Sons and Lovers

A constant fixture on top-100-books lists, this 20th-century classic traces the fortunes of the Morel family and their inauspicious beginnings in a small mining town in the county of Nottinghamshire. Now considered one of D.H. Lawrence's finest works, the book had to contend with accusations of profanity and obscenity before being ushered into the canon of English literature.

Lawrence's exploration of working-class life and the Oedipal relations between the sons and their mother has stood the test of time, as has his exquisite rendering of the regional dialect.

About the author

Well known for his other more-scandalous classic, Lady Chatterley's Lover, D.H. Lawrence was no stranger to controversy, and ended his life some distance away from the critical esteem he is held in today. As well as writing prose, he produced a large body of work, including poetry, plays, paintings and essays.

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Why We Like It

  • A moving exploration of the effects of industrialisation on human relations and the family unit.
  • Drunken father and miner Walter Morel is frightening and memorable in equal measure.

D. H. Lawrence's childhood was spent in the mining town of Eastwood, Nottinghamshire, an upbringing and a setting that would provide the basis for much of the fiction he went on to write.
   After finishing his education in 1901, he briefly held down a job in a surgical appliances factory, before becoming a teacher in a local school. It was during this time that he was first commended for his writing, winning a prize from a newspaper for one of his short stories.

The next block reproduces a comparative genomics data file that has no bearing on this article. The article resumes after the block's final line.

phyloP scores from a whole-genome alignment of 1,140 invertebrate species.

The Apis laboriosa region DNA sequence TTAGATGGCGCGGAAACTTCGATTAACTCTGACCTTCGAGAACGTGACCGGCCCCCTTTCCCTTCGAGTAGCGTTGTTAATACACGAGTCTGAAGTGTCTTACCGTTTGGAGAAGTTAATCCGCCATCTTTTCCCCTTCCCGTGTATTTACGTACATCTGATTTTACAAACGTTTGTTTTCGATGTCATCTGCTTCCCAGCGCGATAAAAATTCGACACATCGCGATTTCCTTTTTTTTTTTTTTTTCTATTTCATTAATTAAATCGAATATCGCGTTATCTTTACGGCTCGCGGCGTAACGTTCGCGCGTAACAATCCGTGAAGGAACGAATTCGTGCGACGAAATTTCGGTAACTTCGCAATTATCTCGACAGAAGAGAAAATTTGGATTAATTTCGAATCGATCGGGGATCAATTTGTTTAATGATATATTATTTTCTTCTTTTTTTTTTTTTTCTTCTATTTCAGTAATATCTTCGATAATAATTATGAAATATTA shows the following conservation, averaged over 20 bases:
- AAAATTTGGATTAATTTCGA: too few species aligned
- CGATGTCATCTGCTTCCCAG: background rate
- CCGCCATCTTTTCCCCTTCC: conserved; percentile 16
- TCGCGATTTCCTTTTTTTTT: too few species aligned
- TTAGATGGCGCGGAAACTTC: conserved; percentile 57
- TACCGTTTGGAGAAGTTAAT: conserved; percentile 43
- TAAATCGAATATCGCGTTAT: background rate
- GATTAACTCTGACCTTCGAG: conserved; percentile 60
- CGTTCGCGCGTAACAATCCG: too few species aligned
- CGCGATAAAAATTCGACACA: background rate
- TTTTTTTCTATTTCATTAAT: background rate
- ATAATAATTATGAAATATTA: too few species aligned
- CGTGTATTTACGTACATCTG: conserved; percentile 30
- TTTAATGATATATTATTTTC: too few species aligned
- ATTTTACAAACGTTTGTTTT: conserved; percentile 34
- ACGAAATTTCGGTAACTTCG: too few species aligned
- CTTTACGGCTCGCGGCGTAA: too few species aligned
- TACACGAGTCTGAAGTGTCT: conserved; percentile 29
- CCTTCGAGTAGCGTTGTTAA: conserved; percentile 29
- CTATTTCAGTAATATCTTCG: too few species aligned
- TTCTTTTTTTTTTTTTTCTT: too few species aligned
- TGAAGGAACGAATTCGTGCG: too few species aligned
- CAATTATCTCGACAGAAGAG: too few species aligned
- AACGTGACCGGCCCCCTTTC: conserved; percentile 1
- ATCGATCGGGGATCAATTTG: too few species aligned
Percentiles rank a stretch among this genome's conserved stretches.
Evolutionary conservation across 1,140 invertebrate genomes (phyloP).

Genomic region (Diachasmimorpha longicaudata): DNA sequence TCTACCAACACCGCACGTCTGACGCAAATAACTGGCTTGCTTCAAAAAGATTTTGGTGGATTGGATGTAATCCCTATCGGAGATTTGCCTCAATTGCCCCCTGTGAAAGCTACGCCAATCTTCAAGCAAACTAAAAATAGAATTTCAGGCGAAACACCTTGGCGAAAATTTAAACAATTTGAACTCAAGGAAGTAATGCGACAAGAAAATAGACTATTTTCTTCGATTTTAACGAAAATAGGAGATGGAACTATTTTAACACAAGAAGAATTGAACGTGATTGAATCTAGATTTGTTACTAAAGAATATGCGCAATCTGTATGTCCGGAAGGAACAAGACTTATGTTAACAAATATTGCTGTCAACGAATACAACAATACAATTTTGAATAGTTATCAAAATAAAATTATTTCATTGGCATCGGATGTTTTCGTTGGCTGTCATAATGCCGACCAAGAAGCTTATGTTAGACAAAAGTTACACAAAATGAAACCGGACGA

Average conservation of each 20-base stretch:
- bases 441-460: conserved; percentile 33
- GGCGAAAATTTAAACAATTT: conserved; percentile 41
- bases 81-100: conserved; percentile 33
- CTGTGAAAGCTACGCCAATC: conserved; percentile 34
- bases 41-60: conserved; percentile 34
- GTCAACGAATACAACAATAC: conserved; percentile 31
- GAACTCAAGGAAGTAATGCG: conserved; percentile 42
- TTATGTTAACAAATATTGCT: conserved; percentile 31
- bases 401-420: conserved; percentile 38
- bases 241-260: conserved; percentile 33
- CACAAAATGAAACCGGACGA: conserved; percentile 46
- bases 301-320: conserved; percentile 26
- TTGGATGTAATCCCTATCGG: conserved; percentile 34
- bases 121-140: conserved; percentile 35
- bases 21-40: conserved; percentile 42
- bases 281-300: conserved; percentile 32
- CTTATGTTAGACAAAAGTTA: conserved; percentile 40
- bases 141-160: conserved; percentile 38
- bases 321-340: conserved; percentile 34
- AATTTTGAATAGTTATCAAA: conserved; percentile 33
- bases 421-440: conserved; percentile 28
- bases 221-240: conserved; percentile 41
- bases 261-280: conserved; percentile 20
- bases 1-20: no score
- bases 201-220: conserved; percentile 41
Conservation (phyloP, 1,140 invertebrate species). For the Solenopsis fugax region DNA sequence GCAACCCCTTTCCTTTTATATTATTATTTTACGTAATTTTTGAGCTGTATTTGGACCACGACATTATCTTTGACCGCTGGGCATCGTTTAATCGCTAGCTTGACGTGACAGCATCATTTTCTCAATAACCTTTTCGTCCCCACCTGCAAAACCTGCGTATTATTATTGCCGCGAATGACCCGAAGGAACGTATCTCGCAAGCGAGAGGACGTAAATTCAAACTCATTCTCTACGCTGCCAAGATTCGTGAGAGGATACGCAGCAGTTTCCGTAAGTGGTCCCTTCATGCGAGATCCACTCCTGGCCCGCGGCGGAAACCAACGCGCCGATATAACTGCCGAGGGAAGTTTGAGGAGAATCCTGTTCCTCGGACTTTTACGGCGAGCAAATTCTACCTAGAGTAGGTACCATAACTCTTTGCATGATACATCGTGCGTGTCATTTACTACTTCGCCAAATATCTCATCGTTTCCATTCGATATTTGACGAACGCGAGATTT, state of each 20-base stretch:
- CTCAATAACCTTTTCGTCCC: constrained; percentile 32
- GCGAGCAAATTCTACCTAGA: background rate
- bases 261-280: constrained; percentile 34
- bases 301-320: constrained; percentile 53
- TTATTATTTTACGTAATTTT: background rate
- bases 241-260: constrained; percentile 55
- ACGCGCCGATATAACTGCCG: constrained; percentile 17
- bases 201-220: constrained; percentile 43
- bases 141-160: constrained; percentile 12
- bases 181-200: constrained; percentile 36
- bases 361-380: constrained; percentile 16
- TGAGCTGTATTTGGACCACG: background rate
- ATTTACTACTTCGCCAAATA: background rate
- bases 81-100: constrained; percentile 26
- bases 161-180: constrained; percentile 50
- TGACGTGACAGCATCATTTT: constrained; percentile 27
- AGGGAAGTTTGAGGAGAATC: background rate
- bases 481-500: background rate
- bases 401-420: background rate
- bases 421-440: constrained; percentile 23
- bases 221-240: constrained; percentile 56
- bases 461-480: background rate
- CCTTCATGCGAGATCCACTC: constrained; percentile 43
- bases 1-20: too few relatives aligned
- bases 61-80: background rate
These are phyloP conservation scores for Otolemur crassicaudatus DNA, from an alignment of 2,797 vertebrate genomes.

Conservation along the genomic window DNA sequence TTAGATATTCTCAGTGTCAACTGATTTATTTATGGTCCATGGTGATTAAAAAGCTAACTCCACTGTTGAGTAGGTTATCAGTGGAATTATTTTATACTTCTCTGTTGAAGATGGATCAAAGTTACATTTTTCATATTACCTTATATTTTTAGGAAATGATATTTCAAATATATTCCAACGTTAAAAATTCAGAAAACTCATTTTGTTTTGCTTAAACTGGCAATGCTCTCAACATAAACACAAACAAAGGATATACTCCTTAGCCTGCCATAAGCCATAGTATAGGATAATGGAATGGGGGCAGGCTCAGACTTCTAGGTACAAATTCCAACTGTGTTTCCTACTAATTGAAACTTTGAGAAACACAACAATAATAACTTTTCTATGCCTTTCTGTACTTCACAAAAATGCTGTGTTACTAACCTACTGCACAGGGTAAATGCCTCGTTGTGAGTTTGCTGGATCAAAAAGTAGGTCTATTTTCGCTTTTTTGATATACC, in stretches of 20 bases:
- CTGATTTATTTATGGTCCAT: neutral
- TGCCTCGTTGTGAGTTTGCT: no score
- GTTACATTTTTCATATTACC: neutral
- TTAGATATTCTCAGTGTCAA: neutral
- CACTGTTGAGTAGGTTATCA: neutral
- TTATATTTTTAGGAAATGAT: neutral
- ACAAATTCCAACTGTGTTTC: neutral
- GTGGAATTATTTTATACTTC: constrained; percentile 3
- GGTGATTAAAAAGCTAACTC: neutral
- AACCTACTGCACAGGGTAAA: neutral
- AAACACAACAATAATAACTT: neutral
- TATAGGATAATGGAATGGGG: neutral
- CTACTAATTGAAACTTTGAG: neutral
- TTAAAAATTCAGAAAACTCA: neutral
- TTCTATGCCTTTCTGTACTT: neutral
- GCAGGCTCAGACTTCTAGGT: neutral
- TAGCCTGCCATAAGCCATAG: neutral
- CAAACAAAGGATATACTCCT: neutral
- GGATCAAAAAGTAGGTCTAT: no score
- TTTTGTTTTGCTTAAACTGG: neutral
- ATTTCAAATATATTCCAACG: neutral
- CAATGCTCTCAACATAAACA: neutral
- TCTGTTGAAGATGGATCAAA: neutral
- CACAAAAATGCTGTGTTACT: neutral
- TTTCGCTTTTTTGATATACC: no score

It was not until 1910 that his first novel was approaching publication, which was also the year when his mother died, a loss that devastated the young Lawrence and would come to make-up a significant portion of the largely autobiographical Sons and Lovers.
   By 1912, Lawrence had packed in teaching all together, and was living the life of a writer when he met Frieda Weekley, the love of his life. They eloped to Germany and stayed for an eventful spell that resulted in Lawrence being arrested on suspicion of espionage.
   After a traumatic period of harassment at the hands of government authorities, Lawrence left England in 1919 and started a life of exile that gave him the time and experience to forge a reputation as one of the finest travel writers of his day. After a spell living in America, he returned to Northern Italy on the advice of his doctor. It was here that he wrote his final work of scandal, Lady Chatterley's Lover, and continued to write until his death in 1930, from complications of tuberculosis. 


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